Cannabis is good for our arteries. At least, that is what Professor François Mach’s team from the department of cardiology at the University of Geneva maintains. Indeed, this particular herb seems to have virtues, which equal those of vinegar, in that it can launder our arteries the way vinegar can remove tartar from piping.
Arteries supply our heart and brain with blood. That’s the good news. The bad news is that arteries are also the unfortunate seat of a modern scourge: atherosclerosis. That is to say they get clogged up by way of fat which accumulates and is deposited in their inner lining – just like the chalky deposit lines your basin. In time, the fatty deposit wears the lining slowly but surely. As a consequence, lesions appear and the immune system is launched into a continuous battle in an attempt to repair the damage. Risk factors such as tobacco, diabetes and high blood pressure just makes things worse by adding to the artery’s wear and tear thereby causing unremitting inflammation. As the inner wall thickens, it gets more and more difficult for the blood to circulate until the threshold of a cardiovascular arrest is reached.
How is it that cannabis can counter the effects of atherosclerosis? Its psychoactive compounds – the cannabinoids – make a beeline for the cannabinoid receptor 2 protein or CB2. CB2 proteins belong to the large family of G-protein coupled receptors and look a little like barrels which are lodged in the immune cells’ membranes. The cannabinoids bind to CB2 by squeezing into a specific pouch made just for this purpose and which is situated at the cell’s surface.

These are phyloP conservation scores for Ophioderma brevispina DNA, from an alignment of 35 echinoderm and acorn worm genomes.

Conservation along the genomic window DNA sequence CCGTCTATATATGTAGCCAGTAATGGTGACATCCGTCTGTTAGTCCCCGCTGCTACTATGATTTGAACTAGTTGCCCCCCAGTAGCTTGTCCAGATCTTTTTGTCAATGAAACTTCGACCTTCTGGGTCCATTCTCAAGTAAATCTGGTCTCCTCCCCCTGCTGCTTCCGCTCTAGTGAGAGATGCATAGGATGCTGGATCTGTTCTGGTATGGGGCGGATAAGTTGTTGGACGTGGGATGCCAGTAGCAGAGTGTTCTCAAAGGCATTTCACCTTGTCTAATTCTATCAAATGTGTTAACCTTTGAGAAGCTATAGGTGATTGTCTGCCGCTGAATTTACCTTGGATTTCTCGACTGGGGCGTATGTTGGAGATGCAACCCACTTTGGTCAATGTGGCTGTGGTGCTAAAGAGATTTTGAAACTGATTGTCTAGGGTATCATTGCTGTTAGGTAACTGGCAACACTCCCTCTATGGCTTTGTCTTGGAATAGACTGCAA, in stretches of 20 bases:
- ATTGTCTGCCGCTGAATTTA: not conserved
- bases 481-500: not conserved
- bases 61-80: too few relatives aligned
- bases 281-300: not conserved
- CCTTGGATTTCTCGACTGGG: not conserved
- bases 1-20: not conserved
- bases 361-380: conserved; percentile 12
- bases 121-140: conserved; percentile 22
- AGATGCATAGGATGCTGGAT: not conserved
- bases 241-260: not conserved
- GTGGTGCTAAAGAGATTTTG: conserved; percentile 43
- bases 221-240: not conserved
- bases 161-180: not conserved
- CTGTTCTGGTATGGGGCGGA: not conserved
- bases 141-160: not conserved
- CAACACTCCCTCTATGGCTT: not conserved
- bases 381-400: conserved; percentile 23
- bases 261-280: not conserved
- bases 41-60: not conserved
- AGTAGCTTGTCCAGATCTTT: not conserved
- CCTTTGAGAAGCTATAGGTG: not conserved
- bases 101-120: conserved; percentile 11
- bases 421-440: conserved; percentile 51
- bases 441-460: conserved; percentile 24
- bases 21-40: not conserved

The main cannabinoid is delta-9 tetrahydrocannabinol, or THC, which appears to have anti-inflammatory properties. The moment THC and CB2 meet, the immune cells become instantly less effective. As a result, there is no massive gathering where the lesions appear and, as a consequence, inflammation is checked. Hence, by stimulating the cannabinoid receptor 2 protein, THC could ultimately stall the process of atherosclerosis and in the long run ward off potential heart attacks and strokes.
This is no excuse to get stoned on a regular basis – or stoned at all for that matter. CB2 has a positive role on arteries at an extremely precise dosage and – wait for it – a dosage which is far weaker than that inhaled when smoking a joint. And a high dosage, like a very weak one, has no beneficial effect whatsoever. So there is no point in smoking cannabis in the hope of preventing cardiac arrests. Though the play between CB2 and THC does offer novel therapeutic perspectives in the battle against atherosclerosis and its consequences, cannabis still remains an illicit drug and a joint involves – besides THC – numerous other toxic compounds.